Fig. 2.

Summary of antler growth, moult and rutting in reindeer exposed to different photoperiods. Top: natural changes in daylight (SNP, simulated natural photoperiod). Middle: continuous light (LL). Bottom: continuous darkness (DD). Photographs of reindeer in SNP and LL were taken at times indicated by arrows. Coloured bars show the observed ranges of the time windows for different stages in antler and pelage condition and for the timing of the rut.

Fig. 2.

Summary of antler growth, moult and rutting in reindeer exposed to different photoperiods. Top: natural changes in daylight (SNP, simulated natural photoperiod). Middle: continuous light (LL). Bottom: continuous darkness (DD). Photographs of reindeer in SNP and LL were taken at times indicated by arrows. Coloured bars show the observed ranges of the time windows for different stages in antler and pelage condition and for the timing of the rut.

Conclusions

We have shown that, compared with reindeer held outdoors on NP or indoors on SNP, reindeer transferred to LL or maintained in DD from mid-winter onwards show conspicuous accelerated increases in food intake, antler growth and pelage moult. This result implies an escape from a winter state maintained by exposure to short photoperiods. Previous studies in temperate species have shown that responses to continuous melatonin implants are often similar to those seen for pinealectomy, suggesting that both manipulations carry no day length information (Bartness et al., 1993; Lincoln et al., 2006). As reindeer have a remarkably weak circadian clock (van Oort et al., 2005; Lu et al., 2010), we suspect a similar basis for the responses to LL and DD seen in the present study. Indeed, a year-round analysis of melatonin secretion in reindeer held in Tromsø revealed that the rhythmical production of melatonin disappears for approximately 2 months around the winter and summer solstices (Stokkan et al., 1994), being replaced by continuous production of melatonin, differing only in the level of tonic secretion. Hence, we consider LL and DD to be equally neutral as circannual synchronizers.

Given that, even under NP, no rhythmic melatonin production occurs from November to January, the observed effects of the LL and DD treatments must be due to their impact on processes going on after the return of the Sun and the re-establishment of the melatonin rhythm. Accordingly, we surmise that for a period around the winter solstice, reactivation of spring physiology is not possible, presumably because necessary preparative processes are not complete. Subsequently, from February onwards, reactivation is possible, but is held back by short day-type patterns of rhythmical melatonin secretion. Animals exposed to LL or DD at this time escape this braking effect of rhythmical melatonin production, giving the premature reactivation we observe. Accordingly, the prediction is that under NP, the braking effect is released sometime around the spring equinox when rhythmical photoperiods of sufficient duration are encountered. Whether such ‘long photoperiods’ applied mid-winter might further accelerate the upturn in food intake, beyond the effect seen with LL/DD exposure, remains to be determined.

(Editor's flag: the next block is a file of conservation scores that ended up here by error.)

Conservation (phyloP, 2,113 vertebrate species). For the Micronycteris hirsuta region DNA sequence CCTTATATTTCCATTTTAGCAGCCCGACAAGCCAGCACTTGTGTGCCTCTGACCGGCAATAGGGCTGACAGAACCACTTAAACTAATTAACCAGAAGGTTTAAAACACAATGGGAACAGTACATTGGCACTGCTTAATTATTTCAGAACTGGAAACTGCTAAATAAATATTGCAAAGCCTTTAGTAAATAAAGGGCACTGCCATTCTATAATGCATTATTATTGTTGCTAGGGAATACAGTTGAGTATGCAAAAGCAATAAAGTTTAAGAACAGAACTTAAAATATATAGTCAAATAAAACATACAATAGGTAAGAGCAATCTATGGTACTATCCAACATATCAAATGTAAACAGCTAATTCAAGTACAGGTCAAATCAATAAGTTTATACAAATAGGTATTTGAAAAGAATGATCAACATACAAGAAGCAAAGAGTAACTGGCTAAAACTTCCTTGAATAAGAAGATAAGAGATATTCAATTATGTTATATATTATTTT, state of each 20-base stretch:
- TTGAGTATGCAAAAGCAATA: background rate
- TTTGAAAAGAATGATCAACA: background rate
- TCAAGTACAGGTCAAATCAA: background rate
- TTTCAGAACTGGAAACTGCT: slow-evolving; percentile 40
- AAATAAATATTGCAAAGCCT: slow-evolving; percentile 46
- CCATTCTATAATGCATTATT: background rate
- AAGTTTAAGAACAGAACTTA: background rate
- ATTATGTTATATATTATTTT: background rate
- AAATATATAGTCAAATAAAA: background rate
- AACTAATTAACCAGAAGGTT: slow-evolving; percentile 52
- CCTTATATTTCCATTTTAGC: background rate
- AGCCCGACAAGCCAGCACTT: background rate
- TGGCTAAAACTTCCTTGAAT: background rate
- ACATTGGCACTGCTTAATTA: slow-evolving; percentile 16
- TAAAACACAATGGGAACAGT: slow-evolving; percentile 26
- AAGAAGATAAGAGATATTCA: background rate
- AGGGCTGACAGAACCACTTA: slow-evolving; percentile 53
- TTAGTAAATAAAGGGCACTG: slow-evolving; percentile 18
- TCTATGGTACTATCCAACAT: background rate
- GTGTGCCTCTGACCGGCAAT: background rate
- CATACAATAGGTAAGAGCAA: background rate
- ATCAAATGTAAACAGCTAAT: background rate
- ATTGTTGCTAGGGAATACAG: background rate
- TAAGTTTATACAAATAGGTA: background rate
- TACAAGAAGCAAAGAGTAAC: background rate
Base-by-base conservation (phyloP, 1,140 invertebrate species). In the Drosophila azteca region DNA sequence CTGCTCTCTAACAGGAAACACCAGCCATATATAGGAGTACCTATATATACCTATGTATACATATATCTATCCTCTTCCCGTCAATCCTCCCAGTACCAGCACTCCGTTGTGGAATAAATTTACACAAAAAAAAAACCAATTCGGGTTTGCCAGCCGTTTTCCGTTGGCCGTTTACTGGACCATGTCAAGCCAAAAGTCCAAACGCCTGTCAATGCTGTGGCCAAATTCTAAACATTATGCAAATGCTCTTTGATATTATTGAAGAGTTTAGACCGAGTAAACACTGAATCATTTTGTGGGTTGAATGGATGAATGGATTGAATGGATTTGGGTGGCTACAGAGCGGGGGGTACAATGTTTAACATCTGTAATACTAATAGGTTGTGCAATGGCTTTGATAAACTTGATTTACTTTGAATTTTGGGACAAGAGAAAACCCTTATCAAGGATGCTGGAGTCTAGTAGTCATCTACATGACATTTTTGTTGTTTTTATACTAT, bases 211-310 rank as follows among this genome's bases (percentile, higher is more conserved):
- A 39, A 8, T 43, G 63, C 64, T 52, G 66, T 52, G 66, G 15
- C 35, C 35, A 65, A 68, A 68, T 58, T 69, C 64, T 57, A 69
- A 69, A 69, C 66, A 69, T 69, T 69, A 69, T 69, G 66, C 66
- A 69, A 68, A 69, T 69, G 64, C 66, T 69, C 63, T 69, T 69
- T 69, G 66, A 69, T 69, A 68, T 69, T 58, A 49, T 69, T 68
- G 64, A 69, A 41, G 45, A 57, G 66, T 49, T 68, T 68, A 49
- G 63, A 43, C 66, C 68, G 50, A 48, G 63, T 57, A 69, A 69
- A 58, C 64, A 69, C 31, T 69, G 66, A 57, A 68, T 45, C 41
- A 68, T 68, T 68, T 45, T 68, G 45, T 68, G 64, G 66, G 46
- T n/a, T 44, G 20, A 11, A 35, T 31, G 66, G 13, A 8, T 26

Previously, Karsch and colleagues found that the breeding season of pinealectomized sheep could be synchronized through infusion of melatonin to simulate endogenous melatonin production at specific times of year (Woodfill et al., 1994). This work emphasized the importance of summer photoperiods to set the annual programme in motion, and suggested that winter day lengths are weak synchronizing signals. In actual fact, a re-examination of their data reveals that autumn breeding happens prematurely in ewes exposed only to a melatonin signal mimicking the summer period, also implying an important braking effect of the photoperiod cycle on the circannual rhythm.

We propose that these different observations can be reconciled by a model in which photoperiod has dual effects on the expression of circannual rhythms (Fig. 3): periods of exposure to long days set in motion circannual cycles of change, the precise phasing of which is further modulated by patterns of short day exposure. According to this model, if long day-type melatonin signals are removed (as is the case in pinealectomized animals), short-day melatonin signals are insufficient to maintain a circannual rhythm (this is the case for the ‘winter melatonin infusion’ of Woodfill et al., 1994). However, if short day-type melatonin signals are removed, as is the case in the present study, a robust but phase-advanced circannual rhythm ensues. Hence, appropriate circannual phasing depends upon important braking effects of photoperiod at multiple phases of the year.

Fig. 3.

Phasing of seasonal physiological cycles through a decelerated circannual rhythm. (A) Cartoon of melatonin signal waveforms in arctic reindeer based on data collected under outdoor conditions (Stokkan et al., 1994). From the end of the arctic summer until the onset of the arctic night, the nocturnal melatonin signal increases in duration and this autumn signal initiates a circannual timer for the expression of the winter phenotype. During the arctic night, when the melatonin rhythm breaks down, this circannual timer free-runs. From the end of the arctic night to the onset of the arctic summer, rhythmical melatonin secretion returns, with a nocturnal signal that becomes progressively shorter, offering a spring synchronizing signal. With the onset of the arctic summer, the nocturnal melatonin signal disappears, and a further bout of free running occurs. (B) The observed phase-advancing (Δφ) effect of continuing artificial exposure to LL or DD after the onset of the arctic night. Solid black lines indicate the nocturnal duration of the melatonin signal, becoming continuous in late November. Dashed black line indicates the consequence of transfer to LL or DD after this point, i.e. a continuation of the ‘no signal’ state for melatonin. Solid and dashed red lines indicate the observed food intake profiles under natural conditions and following LL/DD exposure, respectively. The graph indicates that in the absence of early spring photoperiodic signals, the circannual rhythm runs fast, leading to a premature reactivation of spring metabolic physiology. (C) Implications of this result for our understanding of melatonin-based ‘coincidence timing’ in the pars tuberalis, based on Dardente et al. (2010) and Matsumoto et al. (2010). EYA3 is a developmental switch driving increased expression of thyroid-stimulating hormone, and this is the signal for activation of spring physiological state by the hypothalamus. When there is a rhythmical melatonin signal, EYA3 expression peaks about 12 h after dark onset. Because melatonin suppresses EYA3 expression, this leads to low levels of EYA3 under short days, but a strong peak under long days. The response to LL/DD observed in the present study implies that short-duration nocturnal melatonin signals are not required for elevation of EYA3 expression.